A spiral curriculum is an approach to education that introduces key concepts to students at a young age and covers these concepts repeatedly, with increasing degrees of complexity. Designing such a curriculum begins with determining what people should know and be able to do, and outlines where they should begin and how they should progress to reach these goals. It has several advantages [Richardson 2012, Harden 1999]. For instance, specifying these developmental milestones helps teachers and learners identify when milestones have been reached and builds a foundation for later stages of learning. Additionally, it helps teachers avoid the trap of trying to teach everything about a topic or discipline on the first cycle, thereby avoiding overloading learners with too much information.
Our aim is for people to be able to assess claims about the effects of “treatments” (anything we can choose to do that matters to our health) and to make both personal choices (as patients and health professionals) and societal choices (as citizens and policymakers) that are well informed. We began by identifying which concepts are key to achieving this aim. Together with primary school teachers and children, we then determined which concepts can be learned by 10 to 12-year-old children.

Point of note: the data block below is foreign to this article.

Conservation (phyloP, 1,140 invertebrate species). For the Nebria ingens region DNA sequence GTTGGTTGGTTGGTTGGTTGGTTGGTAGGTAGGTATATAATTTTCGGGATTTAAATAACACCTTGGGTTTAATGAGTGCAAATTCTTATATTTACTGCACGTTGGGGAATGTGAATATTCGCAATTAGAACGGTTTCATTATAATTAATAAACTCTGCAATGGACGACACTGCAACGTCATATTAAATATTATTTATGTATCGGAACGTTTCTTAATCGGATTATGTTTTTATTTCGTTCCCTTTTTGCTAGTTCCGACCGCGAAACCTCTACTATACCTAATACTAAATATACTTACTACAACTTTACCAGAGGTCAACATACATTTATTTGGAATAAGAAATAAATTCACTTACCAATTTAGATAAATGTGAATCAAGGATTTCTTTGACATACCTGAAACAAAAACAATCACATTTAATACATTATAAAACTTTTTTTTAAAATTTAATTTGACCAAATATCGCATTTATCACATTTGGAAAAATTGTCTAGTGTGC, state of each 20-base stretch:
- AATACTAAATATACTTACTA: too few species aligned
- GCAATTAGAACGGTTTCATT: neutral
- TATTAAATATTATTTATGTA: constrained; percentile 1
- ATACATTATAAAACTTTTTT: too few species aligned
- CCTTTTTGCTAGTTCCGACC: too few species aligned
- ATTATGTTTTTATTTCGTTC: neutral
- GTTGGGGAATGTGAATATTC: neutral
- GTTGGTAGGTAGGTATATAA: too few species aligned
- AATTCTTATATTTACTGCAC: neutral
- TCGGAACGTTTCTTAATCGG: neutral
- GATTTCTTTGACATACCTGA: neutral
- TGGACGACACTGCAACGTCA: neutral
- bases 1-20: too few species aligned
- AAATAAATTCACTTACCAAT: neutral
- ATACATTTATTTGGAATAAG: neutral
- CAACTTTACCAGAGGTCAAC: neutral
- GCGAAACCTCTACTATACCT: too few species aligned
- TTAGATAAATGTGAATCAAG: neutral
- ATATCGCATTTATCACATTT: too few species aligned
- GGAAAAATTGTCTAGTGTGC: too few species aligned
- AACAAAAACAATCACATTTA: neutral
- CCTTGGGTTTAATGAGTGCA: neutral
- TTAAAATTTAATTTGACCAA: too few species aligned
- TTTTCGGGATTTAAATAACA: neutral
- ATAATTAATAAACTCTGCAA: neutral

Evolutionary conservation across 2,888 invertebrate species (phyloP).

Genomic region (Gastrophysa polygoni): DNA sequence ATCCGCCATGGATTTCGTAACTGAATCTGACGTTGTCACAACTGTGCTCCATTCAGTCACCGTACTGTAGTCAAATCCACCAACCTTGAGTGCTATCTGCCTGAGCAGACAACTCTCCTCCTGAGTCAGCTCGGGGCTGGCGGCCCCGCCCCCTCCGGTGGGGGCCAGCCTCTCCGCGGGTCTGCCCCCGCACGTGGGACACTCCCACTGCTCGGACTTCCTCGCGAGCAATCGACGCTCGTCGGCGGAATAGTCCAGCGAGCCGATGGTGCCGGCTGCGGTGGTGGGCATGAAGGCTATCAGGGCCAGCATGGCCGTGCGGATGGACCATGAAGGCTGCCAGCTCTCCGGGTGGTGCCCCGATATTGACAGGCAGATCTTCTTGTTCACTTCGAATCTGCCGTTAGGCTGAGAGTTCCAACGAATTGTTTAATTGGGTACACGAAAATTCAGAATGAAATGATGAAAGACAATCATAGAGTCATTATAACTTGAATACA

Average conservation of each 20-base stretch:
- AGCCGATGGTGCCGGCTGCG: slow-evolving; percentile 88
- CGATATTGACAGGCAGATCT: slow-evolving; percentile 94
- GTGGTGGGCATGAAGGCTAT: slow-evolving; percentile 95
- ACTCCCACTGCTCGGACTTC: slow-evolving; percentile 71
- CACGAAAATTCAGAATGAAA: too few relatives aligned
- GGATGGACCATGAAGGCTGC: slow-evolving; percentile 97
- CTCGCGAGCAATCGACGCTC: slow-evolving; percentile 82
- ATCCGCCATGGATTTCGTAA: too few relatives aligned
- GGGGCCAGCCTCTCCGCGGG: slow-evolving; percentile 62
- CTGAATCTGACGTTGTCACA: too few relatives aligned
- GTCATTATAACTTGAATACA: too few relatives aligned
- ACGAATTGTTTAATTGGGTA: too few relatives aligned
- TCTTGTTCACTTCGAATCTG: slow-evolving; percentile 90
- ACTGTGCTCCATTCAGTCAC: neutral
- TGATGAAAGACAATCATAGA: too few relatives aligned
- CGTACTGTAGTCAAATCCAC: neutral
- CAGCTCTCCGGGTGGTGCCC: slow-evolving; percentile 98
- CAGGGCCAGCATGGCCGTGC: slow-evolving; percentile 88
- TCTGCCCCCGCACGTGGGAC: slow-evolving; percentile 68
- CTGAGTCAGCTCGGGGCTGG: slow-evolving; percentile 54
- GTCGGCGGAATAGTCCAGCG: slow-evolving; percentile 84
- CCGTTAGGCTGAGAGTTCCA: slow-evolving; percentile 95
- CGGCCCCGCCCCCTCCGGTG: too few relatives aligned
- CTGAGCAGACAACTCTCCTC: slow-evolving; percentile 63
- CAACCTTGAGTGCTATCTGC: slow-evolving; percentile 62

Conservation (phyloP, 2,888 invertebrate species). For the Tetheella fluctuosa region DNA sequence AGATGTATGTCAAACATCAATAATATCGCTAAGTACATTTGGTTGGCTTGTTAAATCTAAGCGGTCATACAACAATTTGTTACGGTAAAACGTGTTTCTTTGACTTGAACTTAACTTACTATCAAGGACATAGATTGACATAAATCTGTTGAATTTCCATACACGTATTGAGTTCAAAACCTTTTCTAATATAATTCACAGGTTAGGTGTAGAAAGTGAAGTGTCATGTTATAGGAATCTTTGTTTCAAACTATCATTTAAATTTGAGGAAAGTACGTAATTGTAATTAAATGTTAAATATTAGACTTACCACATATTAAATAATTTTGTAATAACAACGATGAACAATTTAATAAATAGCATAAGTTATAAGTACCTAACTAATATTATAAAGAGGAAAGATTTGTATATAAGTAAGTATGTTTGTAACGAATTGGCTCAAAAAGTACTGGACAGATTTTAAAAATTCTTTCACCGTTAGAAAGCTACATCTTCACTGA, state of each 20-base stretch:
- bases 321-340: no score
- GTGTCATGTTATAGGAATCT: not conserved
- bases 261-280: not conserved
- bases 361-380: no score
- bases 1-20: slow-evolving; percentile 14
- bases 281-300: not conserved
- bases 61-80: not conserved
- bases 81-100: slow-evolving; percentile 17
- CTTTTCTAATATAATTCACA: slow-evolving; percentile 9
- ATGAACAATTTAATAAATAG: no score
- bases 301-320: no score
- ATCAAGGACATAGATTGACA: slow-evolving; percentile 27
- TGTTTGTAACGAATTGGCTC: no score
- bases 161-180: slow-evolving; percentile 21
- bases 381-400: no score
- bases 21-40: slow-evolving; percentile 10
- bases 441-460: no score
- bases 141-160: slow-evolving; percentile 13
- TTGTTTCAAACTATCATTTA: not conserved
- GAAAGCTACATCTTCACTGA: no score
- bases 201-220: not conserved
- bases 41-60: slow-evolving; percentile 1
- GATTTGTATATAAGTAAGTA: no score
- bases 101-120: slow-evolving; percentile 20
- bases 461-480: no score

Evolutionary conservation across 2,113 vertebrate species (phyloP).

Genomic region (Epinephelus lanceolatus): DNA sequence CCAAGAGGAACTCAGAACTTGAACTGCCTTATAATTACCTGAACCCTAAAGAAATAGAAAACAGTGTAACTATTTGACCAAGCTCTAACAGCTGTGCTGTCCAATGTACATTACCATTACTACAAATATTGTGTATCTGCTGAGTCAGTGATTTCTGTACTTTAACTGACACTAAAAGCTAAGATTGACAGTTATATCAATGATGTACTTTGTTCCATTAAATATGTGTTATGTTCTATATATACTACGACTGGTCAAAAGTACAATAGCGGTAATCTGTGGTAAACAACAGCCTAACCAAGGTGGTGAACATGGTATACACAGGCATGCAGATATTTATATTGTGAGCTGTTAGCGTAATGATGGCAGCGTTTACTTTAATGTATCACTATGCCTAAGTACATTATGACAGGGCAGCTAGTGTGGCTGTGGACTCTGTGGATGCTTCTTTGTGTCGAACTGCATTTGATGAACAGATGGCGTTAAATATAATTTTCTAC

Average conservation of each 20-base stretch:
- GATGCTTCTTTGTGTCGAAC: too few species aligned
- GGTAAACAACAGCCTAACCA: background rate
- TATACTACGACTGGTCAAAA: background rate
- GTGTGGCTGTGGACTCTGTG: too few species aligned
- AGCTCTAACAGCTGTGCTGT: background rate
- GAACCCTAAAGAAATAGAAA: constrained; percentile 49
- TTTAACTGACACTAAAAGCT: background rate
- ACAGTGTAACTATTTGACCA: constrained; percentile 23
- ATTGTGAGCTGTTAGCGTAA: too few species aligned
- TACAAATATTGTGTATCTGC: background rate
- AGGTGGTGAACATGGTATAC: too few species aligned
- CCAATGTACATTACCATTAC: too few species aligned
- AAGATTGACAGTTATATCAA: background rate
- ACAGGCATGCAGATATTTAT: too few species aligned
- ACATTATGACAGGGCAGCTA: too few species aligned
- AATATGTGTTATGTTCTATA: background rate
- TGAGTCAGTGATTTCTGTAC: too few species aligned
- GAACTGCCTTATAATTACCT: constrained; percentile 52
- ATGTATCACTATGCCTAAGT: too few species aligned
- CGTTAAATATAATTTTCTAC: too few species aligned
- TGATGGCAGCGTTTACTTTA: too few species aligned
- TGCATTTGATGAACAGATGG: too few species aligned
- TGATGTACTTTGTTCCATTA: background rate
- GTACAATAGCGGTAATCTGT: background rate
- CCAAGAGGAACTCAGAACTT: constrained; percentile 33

The primary school resources that we have developed teach 12 of 24 Key Concepts that primary school children are capable of understanding and applying. Additional primary school resources will reinforce understanding and the ability to apply those concepts and teach the other 12 concepts. Learning resources for older children (15 to 16 year olds) will reinforce learning of the 24 concepts that are relevant for primary school children and introduce additional concepts that they need to make informed personal choices about caring for their health and to participate as scientifically literate citizens in informed debate about policies that affect out health.